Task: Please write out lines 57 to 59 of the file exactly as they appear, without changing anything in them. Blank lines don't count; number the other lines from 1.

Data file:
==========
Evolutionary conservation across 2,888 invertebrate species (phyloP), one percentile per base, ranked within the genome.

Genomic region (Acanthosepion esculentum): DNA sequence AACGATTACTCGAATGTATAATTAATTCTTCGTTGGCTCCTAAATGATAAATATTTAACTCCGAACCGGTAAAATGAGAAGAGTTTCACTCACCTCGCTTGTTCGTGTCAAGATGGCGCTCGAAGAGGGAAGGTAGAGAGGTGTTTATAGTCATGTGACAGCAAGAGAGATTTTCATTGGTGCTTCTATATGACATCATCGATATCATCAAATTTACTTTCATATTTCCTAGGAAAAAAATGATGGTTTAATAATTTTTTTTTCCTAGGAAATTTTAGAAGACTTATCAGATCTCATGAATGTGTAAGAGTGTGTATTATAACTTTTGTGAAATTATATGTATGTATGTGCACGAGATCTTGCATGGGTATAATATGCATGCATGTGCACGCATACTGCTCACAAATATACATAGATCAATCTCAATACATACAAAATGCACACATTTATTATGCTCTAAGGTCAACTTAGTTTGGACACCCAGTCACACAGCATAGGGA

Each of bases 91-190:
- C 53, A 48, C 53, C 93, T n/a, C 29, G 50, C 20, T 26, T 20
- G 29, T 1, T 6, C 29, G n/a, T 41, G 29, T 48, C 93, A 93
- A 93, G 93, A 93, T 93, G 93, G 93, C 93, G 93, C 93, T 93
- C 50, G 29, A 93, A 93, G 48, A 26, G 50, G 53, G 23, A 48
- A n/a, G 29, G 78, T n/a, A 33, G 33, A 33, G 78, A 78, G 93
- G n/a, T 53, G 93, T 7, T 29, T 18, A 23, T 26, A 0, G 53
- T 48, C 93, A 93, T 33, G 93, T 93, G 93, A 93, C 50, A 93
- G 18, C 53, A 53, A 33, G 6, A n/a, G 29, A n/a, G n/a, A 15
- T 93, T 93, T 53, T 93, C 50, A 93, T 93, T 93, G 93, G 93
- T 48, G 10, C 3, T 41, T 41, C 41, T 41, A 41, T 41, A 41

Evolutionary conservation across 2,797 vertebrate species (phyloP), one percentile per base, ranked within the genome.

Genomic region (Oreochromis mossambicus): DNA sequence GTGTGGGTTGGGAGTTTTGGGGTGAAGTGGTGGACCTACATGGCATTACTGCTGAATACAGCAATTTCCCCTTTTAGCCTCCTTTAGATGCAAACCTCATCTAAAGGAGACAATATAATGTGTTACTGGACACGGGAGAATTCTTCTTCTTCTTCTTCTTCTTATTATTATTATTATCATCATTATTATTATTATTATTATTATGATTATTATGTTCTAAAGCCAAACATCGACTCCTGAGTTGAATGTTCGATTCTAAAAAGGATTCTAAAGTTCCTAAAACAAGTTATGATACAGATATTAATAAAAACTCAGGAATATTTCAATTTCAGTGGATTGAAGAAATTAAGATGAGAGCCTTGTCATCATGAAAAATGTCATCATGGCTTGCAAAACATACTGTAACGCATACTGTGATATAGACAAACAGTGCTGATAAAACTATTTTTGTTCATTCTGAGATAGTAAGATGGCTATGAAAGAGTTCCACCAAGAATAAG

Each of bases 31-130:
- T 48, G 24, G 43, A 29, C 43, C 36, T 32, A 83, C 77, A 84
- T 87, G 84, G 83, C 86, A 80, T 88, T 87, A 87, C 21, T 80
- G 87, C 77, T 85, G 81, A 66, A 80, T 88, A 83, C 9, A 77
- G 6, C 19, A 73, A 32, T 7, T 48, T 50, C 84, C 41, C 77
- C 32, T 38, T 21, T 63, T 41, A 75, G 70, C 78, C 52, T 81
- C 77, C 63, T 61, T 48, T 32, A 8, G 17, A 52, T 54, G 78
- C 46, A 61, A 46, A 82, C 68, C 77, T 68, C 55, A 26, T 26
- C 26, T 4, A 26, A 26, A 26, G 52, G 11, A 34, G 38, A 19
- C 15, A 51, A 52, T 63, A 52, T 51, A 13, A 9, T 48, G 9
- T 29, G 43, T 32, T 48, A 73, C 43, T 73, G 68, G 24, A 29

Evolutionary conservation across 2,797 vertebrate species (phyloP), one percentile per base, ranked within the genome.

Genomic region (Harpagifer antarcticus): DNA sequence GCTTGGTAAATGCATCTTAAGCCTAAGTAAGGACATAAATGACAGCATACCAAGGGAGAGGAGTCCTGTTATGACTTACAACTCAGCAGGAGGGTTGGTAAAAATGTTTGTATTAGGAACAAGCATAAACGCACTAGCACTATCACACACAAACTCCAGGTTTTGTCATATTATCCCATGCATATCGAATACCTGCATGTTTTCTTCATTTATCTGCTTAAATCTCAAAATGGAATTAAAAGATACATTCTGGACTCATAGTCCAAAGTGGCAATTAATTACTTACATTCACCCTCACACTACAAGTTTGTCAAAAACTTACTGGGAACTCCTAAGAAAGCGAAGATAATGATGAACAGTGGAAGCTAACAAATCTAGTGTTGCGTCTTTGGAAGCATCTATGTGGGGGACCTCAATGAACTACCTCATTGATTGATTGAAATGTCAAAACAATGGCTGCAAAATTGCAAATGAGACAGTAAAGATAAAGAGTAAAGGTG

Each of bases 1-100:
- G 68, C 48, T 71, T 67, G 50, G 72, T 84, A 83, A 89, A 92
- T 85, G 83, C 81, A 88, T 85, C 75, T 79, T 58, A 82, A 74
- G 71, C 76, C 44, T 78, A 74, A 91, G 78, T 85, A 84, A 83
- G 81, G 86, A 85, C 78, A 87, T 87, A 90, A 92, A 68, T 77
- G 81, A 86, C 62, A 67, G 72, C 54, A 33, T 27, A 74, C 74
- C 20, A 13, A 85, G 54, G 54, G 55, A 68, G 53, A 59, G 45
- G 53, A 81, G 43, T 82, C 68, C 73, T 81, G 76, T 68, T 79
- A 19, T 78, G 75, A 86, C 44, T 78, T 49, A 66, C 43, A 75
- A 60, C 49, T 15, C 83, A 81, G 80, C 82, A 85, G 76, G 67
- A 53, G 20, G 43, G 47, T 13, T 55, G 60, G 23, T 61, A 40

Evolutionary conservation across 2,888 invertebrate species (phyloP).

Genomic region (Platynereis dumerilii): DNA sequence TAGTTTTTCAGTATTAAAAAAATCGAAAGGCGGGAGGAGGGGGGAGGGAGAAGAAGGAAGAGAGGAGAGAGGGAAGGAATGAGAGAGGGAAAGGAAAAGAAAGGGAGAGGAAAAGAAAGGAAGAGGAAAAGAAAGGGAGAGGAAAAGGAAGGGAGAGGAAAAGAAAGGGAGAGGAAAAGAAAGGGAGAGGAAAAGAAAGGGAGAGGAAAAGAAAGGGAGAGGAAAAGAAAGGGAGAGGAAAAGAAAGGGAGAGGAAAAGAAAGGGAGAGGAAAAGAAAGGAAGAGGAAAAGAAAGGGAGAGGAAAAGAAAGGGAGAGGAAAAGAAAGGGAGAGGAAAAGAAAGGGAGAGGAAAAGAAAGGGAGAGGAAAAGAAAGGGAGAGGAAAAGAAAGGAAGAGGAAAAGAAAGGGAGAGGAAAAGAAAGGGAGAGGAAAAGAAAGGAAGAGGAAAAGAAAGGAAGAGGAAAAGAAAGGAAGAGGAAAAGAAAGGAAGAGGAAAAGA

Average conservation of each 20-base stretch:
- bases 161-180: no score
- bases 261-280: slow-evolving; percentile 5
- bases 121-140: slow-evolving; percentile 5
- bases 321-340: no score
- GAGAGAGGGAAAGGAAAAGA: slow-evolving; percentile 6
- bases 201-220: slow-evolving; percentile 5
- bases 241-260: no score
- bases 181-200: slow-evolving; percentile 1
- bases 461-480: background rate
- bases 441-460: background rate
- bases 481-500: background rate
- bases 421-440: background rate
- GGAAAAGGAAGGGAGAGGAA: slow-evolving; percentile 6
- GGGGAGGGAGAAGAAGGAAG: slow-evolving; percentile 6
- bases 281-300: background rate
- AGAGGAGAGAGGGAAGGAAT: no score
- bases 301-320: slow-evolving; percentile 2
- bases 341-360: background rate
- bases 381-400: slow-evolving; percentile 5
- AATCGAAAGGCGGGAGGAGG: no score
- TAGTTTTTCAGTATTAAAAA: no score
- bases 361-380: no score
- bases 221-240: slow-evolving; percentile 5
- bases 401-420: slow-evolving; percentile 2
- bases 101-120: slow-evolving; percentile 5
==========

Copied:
- bases 281-300: background rate
- AGAGGAGAGAGGGAAGGAAT: no score
- bases 301-320: slow-evolving; percentile 2